You might feel overwhelmed when it comes to choosing where to visit in Wales as there is so much
on offer, a wealth of amazing places to visit and a huge range of activities available. Known for its
beautiful mountains, national parks, Welsh castles, and stunning coast lines, Wales is quite simply
breath-taking.
Snowdonia National Park
This stunning area covers a huge 823 square miles, is packed with intricate and glorious landscaping,
and holds a population of approximately 26,000 people. Presenting itself as the largest Welsh
National Park, Snowdonia has the biggest naturally occurring lake in Wales and is home to the tallest
mountain in England and Wales – ‘Snowdon’ (‘Yr Wyddfa’) of 3,560 feet.
Coupled with the picture-book villages in the area and scenery of the highest order, Snowdonia is
not to be missed for its strong historical and cultural tourist opportunities and welcomes many
millions of visitors every year.
Brecon Beacons National Park
If you have not visited the glorious Brecon Beacons this area is almost mandatory and provides an
exhilarating experience! The famous sight of the Corn Du (873m), Pen y Fan (886m) and Cribyn
(795m) peaks is sure to dominate any visit. In Brecon Beacons, you can enjoy a tremendous amount
of activities from fishing, horse riding, hang gliding/paragliding, cave exploring, water attractions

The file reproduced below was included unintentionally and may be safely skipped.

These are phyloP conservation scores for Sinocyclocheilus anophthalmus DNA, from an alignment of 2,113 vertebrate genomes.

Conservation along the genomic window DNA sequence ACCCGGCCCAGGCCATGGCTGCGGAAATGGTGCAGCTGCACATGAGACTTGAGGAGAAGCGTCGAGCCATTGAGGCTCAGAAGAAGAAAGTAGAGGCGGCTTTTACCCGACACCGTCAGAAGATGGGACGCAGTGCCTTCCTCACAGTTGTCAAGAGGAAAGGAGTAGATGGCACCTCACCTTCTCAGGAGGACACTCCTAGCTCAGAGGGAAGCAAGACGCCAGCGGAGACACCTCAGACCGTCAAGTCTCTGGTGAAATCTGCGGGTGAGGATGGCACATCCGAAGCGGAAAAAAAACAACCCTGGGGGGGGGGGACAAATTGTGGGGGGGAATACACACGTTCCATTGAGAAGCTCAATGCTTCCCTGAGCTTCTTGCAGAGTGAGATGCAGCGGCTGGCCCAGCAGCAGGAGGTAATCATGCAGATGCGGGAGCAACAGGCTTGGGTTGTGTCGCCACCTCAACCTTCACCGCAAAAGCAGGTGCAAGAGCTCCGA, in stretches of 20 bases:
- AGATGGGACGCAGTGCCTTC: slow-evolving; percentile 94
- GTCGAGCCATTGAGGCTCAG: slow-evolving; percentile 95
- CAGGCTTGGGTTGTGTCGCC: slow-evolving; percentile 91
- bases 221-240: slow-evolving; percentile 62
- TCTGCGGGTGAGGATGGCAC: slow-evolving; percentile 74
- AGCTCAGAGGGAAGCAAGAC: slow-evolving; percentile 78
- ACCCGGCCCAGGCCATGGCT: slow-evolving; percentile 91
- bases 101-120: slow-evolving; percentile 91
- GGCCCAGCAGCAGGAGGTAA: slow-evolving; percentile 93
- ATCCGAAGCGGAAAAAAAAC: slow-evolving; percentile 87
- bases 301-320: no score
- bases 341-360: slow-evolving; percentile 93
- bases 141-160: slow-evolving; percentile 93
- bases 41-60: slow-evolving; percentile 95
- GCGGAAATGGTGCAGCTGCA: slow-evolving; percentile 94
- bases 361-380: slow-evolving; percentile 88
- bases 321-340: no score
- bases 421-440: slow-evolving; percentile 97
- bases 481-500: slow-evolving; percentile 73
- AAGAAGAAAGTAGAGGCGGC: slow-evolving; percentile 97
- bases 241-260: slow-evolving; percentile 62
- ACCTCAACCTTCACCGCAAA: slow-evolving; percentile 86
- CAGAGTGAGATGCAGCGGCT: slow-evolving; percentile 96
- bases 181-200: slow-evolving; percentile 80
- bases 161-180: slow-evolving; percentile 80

(canals, waterfalls, reservoirs) and biking.
If that doesn’t appeal, then marvelling at the beauty of the skies and exploring the many walks,
abseiling opportunities, rock climbing, foraging, and hikes available are sure to get your blood
pumping.
The Castles of Wales
It isn’t possible to think of Wales without a passing thought for its castle masterpieces. Did you know
there is an excess of 600 castles in Wales? Wales has more castles in every mile squared than in any
other location in the world and it can be difficult to know where to start. Many castles are situated
in close proximity to beautiful sand filled beaches and present a visual scene of unrivalled beauty.
Consider Caerphilly Castle, which boasts itself as the second largest castle in Britain. Of 13th century
construction, it was created by Anglo-Norman Gilbert de Clare and is a marvellous medieval fortress
where you can learn its history first-hand.
On any visit to Cardiff, the capital of Wales, an adventure to Cardiff Castle cannot be missed. Built in
the 11th century and bursting with 2000 years of historical significance, Cardiff Castle has housed
soldiers from the Roman empire and has held knights in its walls. Redesigned by the Bute family and
with help of William Burges, architect in 1866, the castle experienced a truly remarkable
transformation with each room enjoying a specific, unique feel. To see the marble, magnificent
carvings of wood, stained glass areas, murals and exorbitant interior features Cardiff Castle is an
absolute must of any castle ‘to do’ list.
Harlech Castle, located in North Wales was built by the King of England, Edward I. It is clearly visible
on Cardigan Bay and presents a magnificent masterclass of castle-building that took six years to
construct, starting in the year 1283. During the Wars of the Roses (1455 – 1485), the castle was
subject to an extensive, ongoing siege and this was the theme of the famously known song ‘Men of
Harlech’.

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